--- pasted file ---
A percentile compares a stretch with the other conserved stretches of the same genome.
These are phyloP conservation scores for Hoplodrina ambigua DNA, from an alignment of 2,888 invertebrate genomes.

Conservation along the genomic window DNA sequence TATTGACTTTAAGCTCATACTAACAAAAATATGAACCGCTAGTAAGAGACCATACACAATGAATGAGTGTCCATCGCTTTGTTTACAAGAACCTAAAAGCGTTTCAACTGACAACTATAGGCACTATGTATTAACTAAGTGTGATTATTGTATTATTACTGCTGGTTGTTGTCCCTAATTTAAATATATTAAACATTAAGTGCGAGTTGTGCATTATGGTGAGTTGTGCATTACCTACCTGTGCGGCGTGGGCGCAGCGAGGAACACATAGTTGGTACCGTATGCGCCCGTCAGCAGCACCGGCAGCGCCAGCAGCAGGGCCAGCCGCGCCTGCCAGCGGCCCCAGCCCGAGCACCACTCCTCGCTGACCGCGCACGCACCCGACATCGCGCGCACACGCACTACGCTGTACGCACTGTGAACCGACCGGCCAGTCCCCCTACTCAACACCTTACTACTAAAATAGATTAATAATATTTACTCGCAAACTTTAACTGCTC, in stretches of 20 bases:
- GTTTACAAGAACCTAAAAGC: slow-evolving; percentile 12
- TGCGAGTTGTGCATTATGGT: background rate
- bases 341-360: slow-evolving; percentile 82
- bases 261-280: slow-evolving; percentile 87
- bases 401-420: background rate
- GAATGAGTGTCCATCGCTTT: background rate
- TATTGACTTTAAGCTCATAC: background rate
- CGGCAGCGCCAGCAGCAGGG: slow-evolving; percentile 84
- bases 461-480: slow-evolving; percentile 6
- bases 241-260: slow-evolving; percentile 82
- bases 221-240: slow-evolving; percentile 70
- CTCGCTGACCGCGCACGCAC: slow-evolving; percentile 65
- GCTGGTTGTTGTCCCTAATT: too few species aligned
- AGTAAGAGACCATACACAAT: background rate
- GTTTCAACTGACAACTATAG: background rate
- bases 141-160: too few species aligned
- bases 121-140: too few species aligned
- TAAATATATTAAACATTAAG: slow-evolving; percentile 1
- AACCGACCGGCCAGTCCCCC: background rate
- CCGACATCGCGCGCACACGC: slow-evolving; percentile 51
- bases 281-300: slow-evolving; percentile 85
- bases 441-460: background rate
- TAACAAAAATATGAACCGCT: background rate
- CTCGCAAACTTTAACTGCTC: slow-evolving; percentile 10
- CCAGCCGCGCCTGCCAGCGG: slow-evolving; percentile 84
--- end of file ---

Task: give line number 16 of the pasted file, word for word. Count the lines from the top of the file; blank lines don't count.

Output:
- GCTGGTTGTTGTCCCTAATT: too few species aligned